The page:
From glittery reaction gifs modded by grandparents to rage faces on Reddit, stickers (gifs and other layered images) and emotive â€œbiaoqingâ€ have taken over messaging culture in China and beyond. Stickers are tied to filter culture, too â€” whether originating in real life as purikura photo sticker booths in Japan or digitally as Snapchat filters.
Why are these forms of social communication so popular? Because sometimes you just want to say â€œI feel totally Nicki Minaj side-eye dot-GIF about thisâ€, and no one can give a side-eye as good as Nicki Minaj can. But itâ€™s not just about isolated expressions, celebrity stickers like Kimoji, or personalized bitmoji; stickers are shaping and codifying the way people talk to each other online in new and multi-layered ways.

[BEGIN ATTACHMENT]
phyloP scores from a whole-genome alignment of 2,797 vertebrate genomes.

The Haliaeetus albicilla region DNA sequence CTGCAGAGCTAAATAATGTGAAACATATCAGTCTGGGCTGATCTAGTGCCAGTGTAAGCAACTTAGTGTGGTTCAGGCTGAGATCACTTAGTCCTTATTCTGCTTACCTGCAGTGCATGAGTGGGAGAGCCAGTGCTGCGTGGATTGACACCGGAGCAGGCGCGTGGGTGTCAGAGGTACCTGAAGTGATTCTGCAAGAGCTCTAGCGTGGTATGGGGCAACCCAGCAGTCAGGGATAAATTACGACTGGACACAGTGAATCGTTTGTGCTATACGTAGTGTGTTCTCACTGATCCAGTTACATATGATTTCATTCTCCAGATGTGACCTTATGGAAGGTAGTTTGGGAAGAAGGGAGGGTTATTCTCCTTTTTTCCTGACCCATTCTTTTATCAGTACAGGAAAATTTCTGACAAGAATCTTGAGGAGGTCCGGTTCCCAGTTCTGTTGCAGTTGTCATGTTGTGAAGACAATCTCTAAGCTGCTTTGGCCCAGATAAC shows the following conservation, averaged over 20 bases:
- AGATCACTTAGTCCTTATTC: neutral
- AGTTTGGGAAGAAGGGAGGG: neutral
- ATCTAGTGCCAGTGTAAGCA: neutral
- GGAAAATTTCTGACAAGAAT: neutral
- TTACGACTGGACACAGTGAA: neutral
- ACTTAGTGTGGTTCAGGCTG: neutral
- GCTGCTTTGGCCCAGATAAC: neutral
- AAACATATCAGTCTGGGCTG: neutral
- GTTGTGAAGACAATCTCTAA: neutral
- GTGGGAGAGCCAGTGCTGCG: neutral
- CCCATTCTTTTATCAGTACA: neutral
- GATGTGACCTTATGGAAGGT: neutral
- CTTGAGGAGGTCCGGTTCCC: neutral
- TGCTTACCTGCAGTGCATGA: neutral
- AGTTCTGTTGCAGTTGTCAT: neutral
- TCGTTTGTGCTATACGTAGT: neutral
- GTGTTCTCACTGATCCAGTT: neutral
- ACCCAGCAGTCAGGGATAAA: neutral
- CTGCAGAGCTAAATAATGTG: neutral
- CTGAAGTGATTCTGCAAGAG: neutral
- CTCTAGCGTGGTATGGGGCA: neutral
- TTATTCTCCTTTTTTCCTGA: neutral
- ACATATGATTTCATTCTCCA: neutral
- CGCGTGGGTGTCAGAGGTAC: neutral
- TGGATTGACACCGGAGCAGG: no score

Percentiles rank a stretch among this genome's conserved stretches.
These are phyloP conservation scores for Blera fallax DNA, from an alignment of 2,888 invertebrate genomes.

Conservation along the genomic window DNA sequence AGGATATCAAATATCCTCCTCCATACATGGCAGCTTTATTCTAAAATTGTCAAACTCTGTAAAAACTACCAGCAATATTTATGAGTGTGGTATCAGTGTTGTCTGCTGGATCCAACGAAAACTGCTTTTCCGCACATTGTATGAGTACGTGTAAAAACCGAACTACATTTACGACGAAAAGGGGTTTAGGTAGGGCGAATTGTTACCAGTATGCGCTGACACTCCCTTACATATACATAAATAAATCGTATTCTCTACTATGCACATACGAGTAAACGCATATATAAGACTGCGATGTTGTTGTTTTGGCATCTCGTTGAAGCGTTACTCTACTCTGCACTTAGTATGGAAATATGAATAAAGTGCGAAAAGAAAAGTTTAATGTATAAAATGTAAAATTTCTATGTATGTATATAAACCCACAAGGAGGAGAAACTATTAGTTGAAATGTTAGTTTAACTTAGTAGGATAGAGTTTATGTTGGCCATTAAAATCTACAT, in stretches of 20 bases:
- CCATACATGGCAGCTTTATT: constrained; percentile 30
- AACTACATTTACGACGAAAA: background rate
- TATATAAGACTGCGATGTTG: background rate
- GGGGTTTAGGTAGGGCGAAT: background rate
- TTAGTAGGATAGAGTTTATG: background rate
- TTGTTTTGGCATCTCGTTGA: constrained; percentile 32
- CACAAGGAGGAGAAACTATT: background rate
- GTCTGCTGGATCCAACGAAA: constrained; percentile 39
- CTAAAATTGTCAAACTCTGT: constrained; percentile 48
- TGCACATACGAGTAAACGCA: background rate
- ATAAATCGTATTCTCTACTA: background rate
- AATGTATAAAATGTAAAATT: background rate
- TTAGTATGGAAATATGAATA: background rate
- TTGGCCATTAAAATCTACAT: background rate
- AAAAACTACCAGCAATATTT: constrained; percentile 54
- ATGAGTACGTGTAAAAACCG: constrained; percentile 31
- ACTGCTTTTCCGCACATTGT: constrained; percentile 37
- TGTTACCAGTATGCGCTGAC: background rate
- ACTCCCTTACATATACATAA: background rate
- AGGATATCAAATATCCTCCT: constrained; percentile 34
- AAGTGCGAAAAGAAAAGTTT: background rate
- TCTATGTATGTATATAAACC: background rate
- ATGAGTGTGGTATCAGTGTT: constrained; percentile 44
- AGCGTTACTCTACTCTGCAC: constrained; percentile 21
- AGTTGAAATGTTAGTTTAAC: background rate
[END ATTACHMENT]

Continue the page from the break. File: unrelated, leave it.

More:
Itâ€™s even connected to mobile livestreaming, a phenomenon thatâ€™s taking off in China right now, in the most mundane (food eating streams) to subversive (seductive banana eating streams) ways. And how are all these memes tied to monetization and payments? In this episode of the a16z Podcast, ROFLCon co-founder and human-centered researcher/writer Christina Xu and Connie Chan in conversation with Sonal Chokshi take us on a wild tour of cultural messaging memes and messaging tech in China and beyond.
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